Event organisers working with local authorities and don't expect business to be affected by security announcementsNovember 25, 2015 1:41
Paying the UAE’s piper
The UAE Philharmonic Orchestra, which is performing Mozart's 'Requiem' on May 29 and 30, is hoping to be recognized and funded by the country’s government.
May 29, 2009 4:24 by Aarti Nagraj
While the major costs for the orchestra are its venues, Maier says that they have been lucky to have sponsors so far. “If the auditorium in Emirates Palace in Abu Dhabi is free, then we can have it. And same is the case for the American University in Dubai,” he says.
But they do have to pay some of the professional musicians for performances. “That’s our biggest cost factor,” he says. The orchestra is also starting to attract attention from several overseas artists who are interested in performing with it.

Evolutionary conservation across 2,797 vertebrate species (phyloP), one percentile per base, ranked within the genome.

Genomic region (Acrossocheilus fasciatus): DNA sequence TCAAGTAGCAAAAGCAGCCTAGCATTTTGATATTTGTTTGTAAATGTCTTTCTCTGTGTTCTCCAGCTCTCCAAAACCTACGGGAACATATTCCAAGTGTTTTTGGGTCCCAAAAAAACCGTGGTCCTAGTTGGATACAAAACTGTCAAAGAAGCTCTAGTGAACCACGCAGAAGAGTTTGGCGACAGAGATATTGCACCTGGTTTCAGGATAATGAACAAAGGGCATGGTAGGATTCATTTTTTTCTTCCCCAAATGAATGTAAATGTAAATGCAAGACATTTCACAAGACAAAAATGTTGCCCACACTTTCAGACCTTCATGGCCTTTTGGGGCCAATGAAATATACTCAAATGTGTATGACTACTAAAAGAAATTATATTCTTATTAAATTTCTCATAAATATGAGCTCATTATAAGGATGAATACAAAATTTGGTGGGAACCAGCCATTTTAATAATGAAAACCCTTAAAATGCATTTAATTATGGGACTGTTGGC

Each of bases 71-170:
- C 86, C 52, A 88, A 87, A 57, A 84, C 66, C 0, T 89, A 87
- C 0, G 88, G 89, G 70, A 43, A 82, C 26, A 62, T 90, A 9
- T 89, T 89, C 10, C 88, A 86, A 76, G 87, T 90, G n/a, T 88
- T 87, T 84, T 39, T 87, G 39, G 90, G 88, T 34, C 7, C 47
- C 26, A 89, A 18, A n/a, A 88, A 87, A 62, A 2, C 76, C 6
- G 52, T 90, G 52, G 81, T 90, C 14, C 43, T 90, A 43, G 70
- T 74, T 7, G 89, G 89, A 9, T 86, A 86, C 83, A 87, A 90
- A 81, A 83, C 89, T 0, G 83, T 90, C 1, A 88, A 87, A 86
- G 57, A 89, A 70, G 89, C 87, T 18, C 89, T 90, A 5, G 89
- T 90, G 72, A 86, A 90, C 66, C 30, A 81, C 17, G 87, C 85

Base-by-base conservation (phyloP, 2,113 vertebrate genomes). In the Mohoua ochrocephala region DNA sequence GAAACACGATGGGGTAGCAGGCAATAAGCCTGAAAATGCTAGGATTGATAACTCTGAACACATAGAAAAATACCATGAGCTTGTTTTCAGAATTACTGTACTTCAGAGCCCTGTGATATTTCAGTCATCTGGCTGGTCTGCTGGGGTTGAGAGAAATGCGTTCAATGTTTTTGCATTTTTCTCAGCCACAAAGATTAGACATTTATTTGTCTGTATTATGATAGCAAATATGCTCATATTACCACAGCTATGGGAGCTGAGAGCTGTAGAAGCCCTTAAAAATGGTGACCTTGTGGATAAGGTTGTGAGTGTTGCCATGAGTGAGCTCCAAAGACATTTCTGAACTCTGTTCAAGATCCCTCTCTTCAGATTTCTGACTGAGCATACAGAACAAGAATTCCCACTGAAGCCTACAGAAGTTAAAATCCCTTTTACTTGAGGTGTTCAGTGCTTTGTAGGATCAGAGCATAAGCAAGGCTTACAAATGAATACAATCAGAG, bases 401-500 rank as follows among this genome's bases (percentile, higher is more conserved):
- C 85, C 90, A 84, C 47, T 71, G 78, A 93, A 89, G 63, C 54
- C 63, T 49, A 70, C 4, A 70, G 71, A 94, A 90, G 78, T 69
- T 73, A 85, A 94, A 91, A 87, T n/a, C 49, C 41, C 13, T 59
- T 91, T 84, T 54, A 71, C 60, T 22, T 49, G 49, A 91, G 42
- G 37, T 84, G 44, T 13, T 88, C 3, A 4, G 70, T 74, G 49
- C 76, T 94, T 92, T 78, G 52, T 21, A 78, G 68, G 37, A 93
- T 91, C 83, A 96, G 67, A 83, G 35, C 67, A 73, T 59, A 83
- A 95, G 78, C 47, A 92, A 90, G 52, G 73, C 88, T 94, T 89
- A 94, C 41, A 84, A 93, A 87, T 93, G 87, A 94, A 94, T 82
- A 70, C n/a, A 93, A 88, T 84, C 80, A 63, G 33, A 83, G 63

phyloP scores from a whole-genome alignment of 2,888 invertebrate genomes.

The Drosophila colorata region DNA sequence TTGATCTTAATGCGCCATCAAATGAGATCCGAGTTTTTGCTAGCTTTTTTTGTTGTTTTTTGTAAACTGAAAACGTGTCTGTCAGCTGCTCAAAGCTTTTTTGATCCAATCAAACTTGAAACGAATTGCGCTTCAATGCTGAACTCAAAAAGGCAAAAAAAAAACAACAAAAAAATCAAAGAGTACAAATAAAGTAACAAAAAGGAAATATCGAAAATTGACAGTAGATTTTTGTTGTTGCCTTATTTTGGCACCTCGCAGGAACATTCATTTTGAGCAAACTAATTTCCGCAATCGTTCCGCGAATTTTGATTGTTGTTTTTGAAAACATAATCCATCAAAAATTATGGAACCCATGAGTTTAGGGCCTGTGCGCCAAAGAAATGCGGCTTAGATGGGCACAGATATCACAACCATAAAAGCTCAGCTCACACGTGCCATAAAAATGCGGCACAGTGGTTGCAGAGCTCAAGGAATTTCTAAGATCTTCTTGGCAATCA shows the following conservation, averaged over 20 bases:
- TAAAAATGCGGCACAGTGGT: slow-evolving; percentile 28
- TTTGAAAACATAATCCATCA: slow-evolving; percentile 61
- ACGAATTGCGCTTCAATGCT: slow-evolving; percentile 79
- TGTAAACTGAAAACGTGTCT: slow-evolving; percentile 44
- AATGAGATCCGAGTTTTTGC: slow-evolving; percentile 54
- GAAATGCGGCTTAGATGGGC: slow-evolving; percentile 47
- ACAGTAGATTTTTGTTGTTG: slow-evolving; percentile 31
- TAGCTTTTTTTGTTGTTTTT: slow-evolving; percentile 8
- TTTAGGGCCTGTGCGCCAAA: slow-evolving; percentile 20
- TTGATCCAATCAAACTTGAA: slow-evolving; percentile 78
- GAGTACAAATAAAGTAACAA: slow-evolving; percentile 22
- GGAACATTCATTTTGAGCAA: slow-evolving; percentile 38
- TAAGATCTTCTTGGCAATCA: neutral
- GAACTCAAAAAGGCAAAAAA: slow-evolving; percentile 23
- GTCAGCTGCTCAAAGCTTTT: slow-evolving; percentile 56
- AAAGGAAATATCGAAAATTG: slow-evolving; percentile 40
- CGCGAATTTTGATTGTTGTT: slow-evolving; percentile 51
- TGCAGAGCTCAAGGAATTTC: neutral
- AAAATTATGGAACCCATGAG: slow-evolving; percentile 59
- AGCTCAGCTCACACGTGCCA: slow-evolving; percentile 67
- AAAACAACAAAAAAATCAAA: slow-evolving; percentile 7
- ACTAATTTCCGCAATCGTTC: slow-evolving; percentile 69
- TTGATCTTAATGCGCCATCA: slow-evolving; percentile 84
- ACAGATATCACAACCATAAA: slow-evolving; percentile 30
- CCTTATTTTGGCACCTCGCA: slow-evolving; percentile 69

“But we can’t accept right now because we don’t have the means to do that here. We can’t just invite guest artists and do major concerts because we [don’t have] infrastructure in terms of finances and administration,” says Maier.
But the country is not ignoring culture; in fact Abu Dhabi has been promoting itself as a cultural destination, and has been inviting and sponsoring several artists from abroad to perform in the city. So why is it not willing to support something homegrown?
“It’s a natural progress that will happen,” says Maier. “It is wonderful to witness all the top artists performing here, and I think we are highly privileged for what we experienced at the Abu Dhabi Jazz Music Festival this season. But I mean everybody agrees to the fact that a healthy music culture in life is not only based on visiting guest artists,” he adds.
“It’s complimentary. You bring in the world’s best, and at the same time you also showcase what is possible within the UAE, a homegrown orchestra,” says Stelling.